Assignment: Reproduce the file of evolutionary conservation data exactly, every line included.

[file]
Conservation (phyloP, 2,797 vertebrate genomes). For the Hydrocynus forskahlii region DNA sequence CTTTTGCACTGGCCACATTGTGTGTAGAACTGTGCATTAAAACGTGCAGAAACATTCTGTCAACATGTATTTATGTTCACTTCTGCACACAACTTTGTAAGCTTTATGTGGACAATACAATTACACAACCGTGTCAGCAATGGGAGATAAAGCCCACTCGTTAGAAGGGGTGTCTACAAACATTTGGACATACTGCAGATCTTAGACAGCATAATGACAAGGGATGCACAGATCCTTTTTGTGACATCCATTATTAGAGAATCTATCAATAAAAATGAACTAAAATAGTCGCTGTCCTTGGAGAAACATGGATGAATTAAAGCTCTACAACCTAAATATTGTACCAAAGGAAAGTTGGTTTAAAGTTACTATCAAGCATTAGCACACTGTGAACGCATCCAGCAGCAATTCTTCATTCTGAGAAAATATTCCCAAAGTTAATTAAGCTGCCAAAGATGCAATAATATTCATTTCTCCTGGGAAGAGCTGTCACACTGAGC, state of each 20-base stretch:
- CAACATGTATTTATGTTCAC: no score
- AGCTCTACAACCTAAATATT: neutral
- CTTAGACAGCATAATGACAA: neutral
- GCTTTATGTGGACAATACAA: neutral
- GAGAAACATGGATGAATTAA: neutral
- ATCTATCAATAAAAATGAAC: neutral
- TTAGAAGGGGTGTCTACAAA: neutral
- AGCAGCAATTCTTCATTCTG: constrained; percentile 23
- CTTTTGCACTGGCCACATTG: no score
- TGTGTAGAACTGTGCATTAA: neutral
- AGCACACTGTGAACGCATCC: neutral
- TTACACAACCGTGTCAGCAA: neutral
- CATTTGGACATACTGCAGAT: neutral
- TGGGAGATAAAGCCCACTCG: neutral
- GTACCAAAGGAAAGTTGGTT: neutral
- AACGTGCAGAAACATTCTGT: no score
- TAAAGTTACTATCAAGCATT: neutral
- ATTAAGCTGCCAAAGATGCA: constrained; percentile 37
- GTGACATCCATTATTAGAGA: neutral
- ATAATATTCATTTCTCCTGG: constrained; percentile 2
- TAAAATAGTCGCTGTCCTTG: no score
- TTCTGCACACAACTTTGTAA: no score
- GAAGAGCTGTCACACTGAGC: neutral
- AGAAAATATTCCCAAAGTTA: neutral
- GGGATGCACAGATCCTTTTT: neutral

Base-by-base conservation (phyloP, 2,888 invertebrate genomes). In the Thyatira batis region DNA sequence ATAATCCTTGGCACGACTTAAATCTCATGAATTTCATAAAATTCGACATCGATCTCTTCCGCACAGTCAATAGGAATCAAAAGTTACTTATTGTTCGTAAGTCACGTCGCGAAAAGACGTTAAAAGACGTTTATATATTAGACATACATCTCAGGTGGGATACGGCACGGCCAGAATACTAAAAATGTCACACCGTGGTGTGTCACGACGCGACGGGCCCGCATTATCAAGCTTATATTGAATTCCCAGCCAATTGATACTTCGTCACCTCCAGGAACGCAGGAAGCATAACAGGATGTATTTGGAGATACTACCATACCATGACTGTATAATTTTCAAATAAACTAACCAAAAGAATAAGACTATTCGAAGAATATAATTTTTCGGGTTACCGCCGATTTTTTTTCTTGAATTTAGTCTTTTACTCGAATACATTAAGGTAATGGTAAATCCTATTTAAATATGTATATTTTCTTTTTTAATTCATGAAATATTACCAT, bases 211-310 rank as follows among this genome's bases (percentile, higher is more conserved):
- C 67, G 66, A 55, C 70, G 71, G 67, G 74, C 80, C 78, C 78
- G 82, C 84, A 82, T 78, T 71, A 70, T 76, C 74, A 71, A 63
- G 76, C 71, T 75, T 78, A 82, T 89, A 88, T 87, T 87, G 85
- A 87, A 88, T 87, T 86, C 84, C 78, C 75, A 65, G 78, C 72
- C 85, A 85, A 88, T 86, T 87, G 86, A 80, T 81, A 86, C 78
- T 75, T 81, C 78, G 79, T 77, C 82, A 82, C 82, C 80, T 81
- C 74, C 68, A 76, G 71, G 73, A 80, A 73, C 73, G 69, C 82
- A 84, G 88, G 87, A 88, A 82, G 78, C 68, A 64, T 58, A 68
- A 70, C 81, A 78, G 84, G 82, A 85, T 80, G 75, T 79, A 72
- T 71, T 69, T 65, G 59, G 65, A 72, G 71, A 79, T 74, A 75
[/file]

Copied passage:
Conservation (phyloP, 2,797 vertebrate genomes). For the Hydrocynus forskahlii region DNA sequence CTTTTGCACTGGCCACATTGTGTGTAGAACTGTGCATTAAAACGTGCAGAAACATTCTGTCAACATGTATTTATGTTCACTTCTGCACACAACTTTGTAAGCTTTATGTGGACAATACAATTACACAACCGTGTCAGCAATGGGAGATAAAGCCCACTCGTTAGAAGGGGTGTCTACAAACATTTGGACATACTGCAGATCTTAGACAGCATAATGACAAGGGATGCACAGATCCTTTTTGTGACATCCATTATTAGAGAATCTATCAATAAAAATGAACTAAAATAGTCGCTGTCCTTGGAGAAACATGGATGAATTAAAGCTCTACAACCTAAATATTGTACCAAAGGAAAGTTGGTTTAAAGTTACTATCAAGCATTAGCACACTGTGAACGCATCCAGCAGCAATTCTTCATTCTGAGAAAATATTCCCAAAGTTAATTAAGCTGCCAAAGATGCAATAATATTCATTTCTCCTGGGAAGAGCTGTCACACTGAGC, state of each 20-base stretch:
- CAACATGTATTTATGTTCAC: no score
- AGCTCTACAACCTAAATATT: neutral
- CTTAGACAGCATAATGACAA: neutral
- GCTTTATGTGGACAATACAA: neutral
- GAGAAACATGGATGAATTAA: neutral
- ATCTATCAATAAAAATGAAC: neutral
- TTAGAAGGGGTGTCTACAAA: neutral
- AGCAGCAATTCTTCATTCTG: constrained; percentile 23
- CTTTTGCACTGGCCACATTG: no score
- TGTGTAGAACTGTGCATTAA: neutral
- AGCACACTGTGAACGCATCC: neutral
- TTACACAACCGTGTCAGCAA: neutral
- CATTTGGACATACTGCAGAT: neutral
- TGGGAGATAAAGCCCACTCG: neutral
- GTACCAAAGGAAAGTTGGTT: neutral
- AACGTGCAGAAACATTCTGT: no score
- TAAAGTTACTATCAAGCATT: neutral
- ATTAAGCTGCCAAAGATGCA: constrained; percentile 37
- GTGACATCCATTATTAGAGA: neutral
- ATAATATTCATTTCTCCTGG: constrained; percentile 2
- TAAAATAGTCGCTGTCCTTG: no score
- TTCTGCACACAACTTTGTAA: no score
- GAAGAGCTGTCACACTGAGC: neutral
- AGAAAATATTCCCAAAGTTA: neutral
- GGGATGCACAGATCCTTTTT: neutral

Base-by-base conservation (phyloP, 2,888 invertebrate genomes). In the Thyatira batis region DNA sequence ATAATCCTTGGCACGACTTAAATCTCATGAATTTCATAAAATTCGACATCGATCTCTTCCGCACAGTCAATAGGAATCAAAAGTTACTTATTGTTCGTAAGTCACGTCGCGAAAAGACGTTAAAAGACGTTTATATATTAGACATACATCTCAGGTGGGATACGGCACGGCCAGAATACTAAAAATGTCACACCGTGGTGTGTCACGACGCGACGGGCCCGCATTATCAAGCTTATATTGAATTCCCAGCCAATTGATACTTCGTCACCTCCAGGAACGCAGGAAGCATAACAGGATGTATTTGGAGATACTACCATACCATGACTGTATAATTTTCAAATAAACTAACCAAAAGAATAAGACTATTCGAAGAATATAATTTTTCGGGTTACCGCCGATTTTTTTTCTTGAATTTAGTCTTTTACTCGAATACATTAAGGTAATGGTAAATCCTATTTAAATATGTATATTTTCTTTTTTAATTCATGAAATATTACCAT, bases 211-310 rank as follows among this genome's bases (percentile, higher is more conserved):
- C 67, G 66, A 55, C 70, G 71, G 67, G 74, C 80, C 78, C 78
- G 82, C 84, A 82, T 78, T 71, A 70, T 76, C 74, A 71, A 63
- G 76, C 71, T 75, T 78, A 82, T 89, A 88, T 87, T 87, G 85
- A 87, A 88, T 87, T 86, C 84, C 78, C 75, A 65, G 78, C 72
- C 85, A 85, A 88, T 86, T 87, G 86, A 80, T 81, A 86, C 78
- T 75, T 81, C 78, G 79, T 77, C 82, A 82, C 82, C 80, T 81
- C 74, C 68, A 76, G 71, G 73, A 80, A 73, C 73, G 69, C 82
- A 84, G 88, G 87, A 88, A 82, G 78, C 68, A 64, T 58, A 68
- A 70, C 81, A 78, G 84, G 82, A 85, T 80, G 75, T 79, A 72
- T 71, T 69, T 65, G 59, G 65, A 72, G 71, A 79, T 74, A 75